Wednesday, November 16, 2011

Lack of Diligence: After more than 4 years, continuance for further discovery was not warranted in debt collection suit brought by Citibank

After the debt collection case had been pending for longer than the limitations period, a continuance of hearing on Citibank's motion for summary judgment for the purpose of taking depositions was not warranted. So found the trial court and the court of appeals agreed. But the motion for continuance by the credit-card debtor/defendant also suffered from formal defects. It was not verified (sworn) as required.

Motion for Continuance

In his second issue,[Credit card holder/defendant] argues that the trial court erred in granting Citibank summary judgment because his motion for continuance "included an affidavit showing sufficient cause for the continuance."

We review for an abuse of discretion a trial court's decision to deny a motion for continuance. Joe v. Two Thirty Nine Joint Venture, 145 S.W.3d 150, 161 (Tex. 2004). The denial will be reversed only if the trial court acted in an arbitrary or unreasonable manner or without reference to any guiding rules or principles. BMC Software Belg., N.V. v. Marchland, 83 S.W.3d 789, 800 (Tex. 2002). The party complaining of an abuse of discretion has the burden to present a record showing the abuse. See Simon v. York Crane & Rigging Co., 739 S.W.2d 793, 795 (Tex. 1987).

When a party contends that it has not had an adequate opportunity for discovery before a summary judgment, it must file either an affidavit explaining the need for further discovery or a verified motion for continuance. Tenneco, Inc. v. Enter. Prods. Co., 925 S.W.2d 640, 647 (Tex. 1996) (citing TEX. R. CIV. P. 166a(g)); see TEX. R. CIV. P. 251 ("No application for a continuance shall be heard before the defendant files his defense, nor shall any continuance be granted except for sufficient cause supported by affidavit, or consent of the parties, or by operation of law."); TEX. R. CIV. P. 252 (providing, among other things, that if motion for continuance is filed on ground of "want of testimony," movant must present affidavit "showing the materiality" of such testimony and that he "used due diligence to procure such testimony" and "stating such diligence, and the cause of failure, if known"). If a motion for continuance is not verified or supported by affidavit, an appellate court must presume that the trial court did not abuse its discretion in denying the motion. City of Houston v. Blackbird, 658 S.W.2d 269, 272 (Tex. App.-Houston [1st Dist.] 1983, writ dism'd). The affidavit or motion must describe the evidence sought, state with particularity the diligence used to obtain the evidence, and explain why the continuance is necessary. Rocha v. Faltys, 69 S.W.3d 315, 319 (Tex. App.-Austin 2002, no pet.). If these requirements are met, then the appellate court considers three non-exclusive factors in determining the propriety of a trial court's ruling on a motion for continuance: (1) the length of time the case was on file; (2) the materiality and purpose of the discovery sought; and (3) whether the party seeking the continuance exercised due diligence to obtain the discovery sought. Joe, 145 S.W.3d at 161.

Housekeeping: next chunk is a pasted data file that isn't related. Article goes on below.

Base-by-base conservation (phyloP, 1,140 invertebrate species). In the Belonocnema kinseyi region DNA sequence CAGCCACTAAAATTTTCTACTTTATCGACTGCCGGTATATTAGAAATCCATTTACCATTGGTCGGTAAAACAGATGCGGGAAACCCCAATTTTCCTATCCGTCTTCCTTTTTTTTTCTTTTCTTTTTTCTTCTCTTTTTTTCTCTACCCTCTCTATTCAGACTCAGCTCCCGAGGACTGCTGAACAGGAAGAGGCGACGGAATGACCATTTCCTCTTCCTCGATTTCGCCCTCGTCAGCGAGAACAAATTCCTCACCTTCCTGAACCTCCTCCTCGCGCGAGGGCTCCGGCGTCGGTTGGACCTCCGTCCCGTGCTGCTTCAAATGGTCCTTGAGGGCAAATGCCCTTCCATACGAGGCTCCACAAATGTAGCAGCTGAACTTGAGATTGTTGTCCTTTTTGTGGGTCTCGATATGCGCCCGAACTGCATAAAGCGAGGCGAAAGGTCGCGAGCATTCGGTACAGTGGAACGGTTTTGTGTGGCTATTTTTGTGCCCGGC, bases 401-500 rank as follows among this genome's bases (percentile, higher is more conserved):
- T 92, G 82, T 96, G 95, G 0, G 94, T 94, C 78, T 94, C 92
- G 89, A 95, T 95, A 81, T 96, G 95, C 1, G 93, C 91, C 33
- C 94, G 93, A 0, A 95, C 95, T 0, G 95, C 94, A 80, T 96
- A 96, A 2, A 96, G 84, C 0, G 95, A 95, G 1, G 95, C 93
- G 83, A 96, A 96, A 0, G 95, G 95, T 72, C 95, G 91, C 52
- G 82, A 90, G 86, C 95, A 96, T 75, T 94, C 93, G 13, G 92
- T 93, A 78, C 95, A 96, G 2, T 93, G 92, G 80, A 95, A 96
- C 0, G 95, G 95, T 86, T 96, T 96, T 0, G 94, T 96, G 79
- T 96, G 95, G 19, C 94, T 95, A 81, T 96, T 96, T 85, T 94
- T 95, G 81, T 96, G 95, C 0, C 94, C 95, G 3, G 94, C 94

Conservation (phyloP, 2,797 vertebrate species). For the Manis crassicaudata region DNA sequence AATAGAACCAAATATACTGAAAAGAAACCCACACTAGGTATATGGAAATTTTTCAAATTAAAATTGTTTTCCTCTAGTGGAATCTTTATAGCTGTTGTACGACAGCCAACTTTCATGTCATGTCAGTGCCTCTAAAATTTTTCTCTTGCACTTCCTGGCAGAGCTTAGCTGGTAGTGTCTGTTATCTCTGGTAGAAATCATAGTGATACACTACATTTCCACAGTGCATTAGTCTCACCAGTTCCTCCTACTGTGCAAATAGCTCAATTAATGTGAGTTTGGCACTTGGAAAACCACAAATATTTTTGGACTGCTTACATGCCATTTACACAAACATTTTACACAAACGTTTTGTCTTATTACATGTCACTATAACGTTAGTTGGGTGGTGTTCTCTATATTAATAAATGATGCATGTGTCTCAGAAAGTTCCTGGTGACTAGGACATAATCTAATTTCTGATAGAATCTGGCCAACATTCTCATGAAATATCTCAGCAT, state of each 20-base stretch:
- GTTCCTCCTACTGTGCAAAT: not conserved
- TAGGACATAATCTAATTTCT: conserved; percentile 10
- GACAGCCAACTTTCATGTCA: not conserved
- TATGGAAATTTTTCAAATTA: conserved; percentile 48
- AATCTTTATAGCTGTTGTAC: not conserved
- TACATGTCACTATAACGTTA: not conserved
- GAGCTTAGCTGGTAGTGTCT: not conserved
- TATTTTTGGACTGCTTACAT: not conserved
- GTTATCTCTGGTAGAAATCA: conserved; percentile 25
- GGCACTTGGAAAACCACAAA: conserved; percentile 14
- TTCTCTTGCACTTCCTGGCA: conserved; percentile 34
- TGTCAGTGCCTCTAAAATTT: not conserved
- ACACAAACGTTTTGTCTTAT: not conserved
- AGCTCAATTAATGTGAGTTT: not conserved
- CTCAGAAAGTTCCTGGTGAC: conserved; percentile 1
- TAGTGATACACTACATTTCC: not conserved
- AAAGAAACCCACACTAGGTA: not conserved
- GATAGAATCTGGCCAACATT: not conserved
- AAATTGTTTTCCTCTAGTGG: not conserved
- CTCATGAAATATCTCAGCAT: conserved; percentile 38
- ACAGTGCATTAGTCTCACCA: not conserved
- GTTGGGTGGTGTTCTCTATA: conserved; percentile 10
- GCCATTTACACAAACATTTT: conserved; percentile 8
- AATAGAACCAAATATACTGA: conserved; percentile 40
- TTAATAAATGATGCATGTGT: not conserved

It is undisputed that[Credit card holder/defendant]'s motion for continuance was not verified and was not supported by an attached affidavit. However,[Credit card holder/defendant] argues that although his motion for continuance did not contain an affidavit "per se," his motion was supported by an affidavit attached to his summary-judgment response in which he listed "the names of the employees of Citibank whom he would seek to depose."

[Credit card holder/defendant] alleged in his motion for continuance that Citibank's representatives "had been effectively non-responsive" to his discovery requests and it was "unclear" whether Citibank's counsel had the "proper want of authority to prosecute this suit." Even assuming that we could consider[Credit card holder/defendant]'s affidavit attached to his summary-judgment response, this affidavit was deficient in multiple respects. See Rocha, 69 S.W.3d at 319. Despite his assertions on appeal, the record reflects that his affidavit did not list the names of the Citibank employees that he wanted to depose, describe the anticipated testimony of these representatives, or explain how such testimony was essential to his summary-judgment response. See West v. SMG, 318 S.W.3d 430, 443-44 (Tex. App.-Houston [1st Dist.] 2010, no pet.). [Credit card holder/defendant]'s motion for continuance also failed to show that he had used due diligence in procuring the desired depositions and that such testimony was material to his summary-judgment response. See TEX. R. CIV. P. 252.

As noted above, Citibank filed its summary-judgment motion more than four and one-half years after the case's commencement, providing [Credit card holder/defendant] more than enough time to conduct discovery and seek the aid of the trial court, if any, in compelling discovery. See Rest. Teams Int'l v. MG Secs. Corp., 95 S.W.3d 336, 339-41 (Tex. App.-Houston [1st Dist.] 2002, no pet.). Accordingly, we hold that the trial court did not abuse its discretion in denying[Credit card holder/defendant]'s motion for continuance.

We overrule[Credit card holder/defendant]'s second issue.

SOURCE: First Court of Appeals Houston - No. 01-10-00768-CV 11/10/11

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